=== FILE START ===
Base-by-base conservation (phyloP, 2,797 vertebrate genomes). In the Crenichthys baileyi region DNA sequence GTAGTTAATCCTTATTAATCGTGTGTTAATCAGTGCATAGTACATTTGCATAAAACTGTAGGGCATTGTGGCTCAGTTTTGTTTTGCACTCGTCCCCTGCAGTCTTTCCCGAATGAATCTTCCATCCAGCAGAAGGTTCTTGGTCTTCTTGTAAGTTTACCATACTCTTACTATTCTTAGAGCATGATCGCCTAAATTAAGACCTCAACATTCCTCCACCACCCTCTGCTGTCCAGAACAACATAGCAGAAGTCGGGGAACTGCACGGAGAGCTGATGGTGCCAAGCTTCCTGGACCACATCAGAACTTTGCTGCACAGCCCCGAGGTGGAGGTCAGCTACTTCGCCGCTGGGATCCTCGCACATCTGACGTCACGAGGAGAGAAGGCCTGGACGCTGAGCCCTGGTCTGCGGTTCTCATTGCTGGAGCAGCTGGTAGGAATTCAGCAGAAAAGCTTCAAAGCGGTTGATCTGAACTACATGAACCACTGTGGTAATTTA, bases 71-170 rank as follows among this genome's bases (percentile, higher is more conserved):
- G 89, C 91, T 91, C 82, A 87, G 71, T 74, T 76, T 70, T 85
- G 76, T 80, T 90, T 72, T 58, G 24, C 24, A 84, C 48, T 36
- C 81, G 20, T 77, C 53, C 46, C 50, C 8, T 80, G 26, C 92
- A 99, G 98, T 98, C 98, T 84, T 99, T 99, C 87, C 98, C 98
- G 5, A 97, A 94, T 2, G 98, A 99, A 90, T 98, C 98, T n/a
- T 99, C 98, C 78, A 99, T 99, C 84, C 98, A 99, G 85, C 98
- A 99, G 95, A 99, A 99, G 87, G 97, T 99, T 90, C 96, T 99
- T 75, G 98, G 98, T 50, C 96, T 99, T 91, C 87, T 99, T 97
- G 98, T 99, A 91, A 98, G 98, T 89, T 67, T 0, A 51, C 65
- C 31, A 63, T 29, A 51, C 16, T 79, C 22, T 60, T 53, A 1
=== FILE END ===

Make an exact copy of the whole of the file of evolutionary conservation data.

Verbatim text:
Base-by-base conservation (phyloP, 2,797 vertebrate genomes). In the Crenichthys baileyi region DNA sequence GTAGTTAATCCTTATTAATCGTGTGTTAATCAGTGCATAGTACATTTGCATAAAACTGTAGGGCATTGTGGCTCAGTTTTGTTTTGCACTCGTCCCCTGCAGTCTTTCCCGAATGAATCTTCCATCCAGCAGAAGGTTCTTGGTCTTCTTGTAAGTTTACCATACTCTTACTATTCTTAGAGCATGATCGCCTAAATTAAGACCTCAACATTCCTCCACCACCCTCTGCTGTCCAGAACAACATAGCAGAAGTCGGGGAACTGCACGGAGAGCTGATGGTGCCAAGCTTCCTGGACCACATCAGAACTTTGCTGCACAGCCCCGAGGTGGAGGTCAGCTACTTCGCCGCTGGGATCCTCGCACATCTGACGTCACGAGGAGAGAAGGCCTGGACGCTGAGCCCTGGTCTGCGGTTCTCATTGCTGGAGCAGCTGGTAGGAATTCAGCAGAAAAGCTTCAAAGCGGTTGATCTGAACTACATGAACCACTGTGGTAATTTA, bases 71-170 rank as follows among this genome's bases (percentile, higher is more conserved):
- G 89, C 91, T 91, C 82, A 87, G 71, T 74, T 76, T 70, T 85
- G 76, T 80, T 90, T 72, T 58, G 24, C 24, A 84, C 48, T 36
- C 81, G 20, T 77, C 53, C 46, C 50, C 8, T 80, G 26, C 92
- A 99, G 98, T 98, C 98, T 84, T 99, T 99, C 87, C 98, C 98
- G 5, A 97, A 94, T 2, G 98, A 99, A 90, T 98, C 98, T n/a
- T 99, C 98, C 78, A 99, T 99, C 84, C 98, A 99, G 85, C 98
- A 99, G 95, A 99, A 99, G 87, G 97, T 99, T 90, C 96, T 99
- T 75, G 98, G 98, T 50, C 96, T 99, T 91, C 87, T 99, T 97
- G 98, T 99, A 91, A 98, G 98, T 89, T 67, T 0, A 51, C 65
- C 31, A 63, T 29, A 51, C 16, T 79, C 22, T 60, T 53, A 1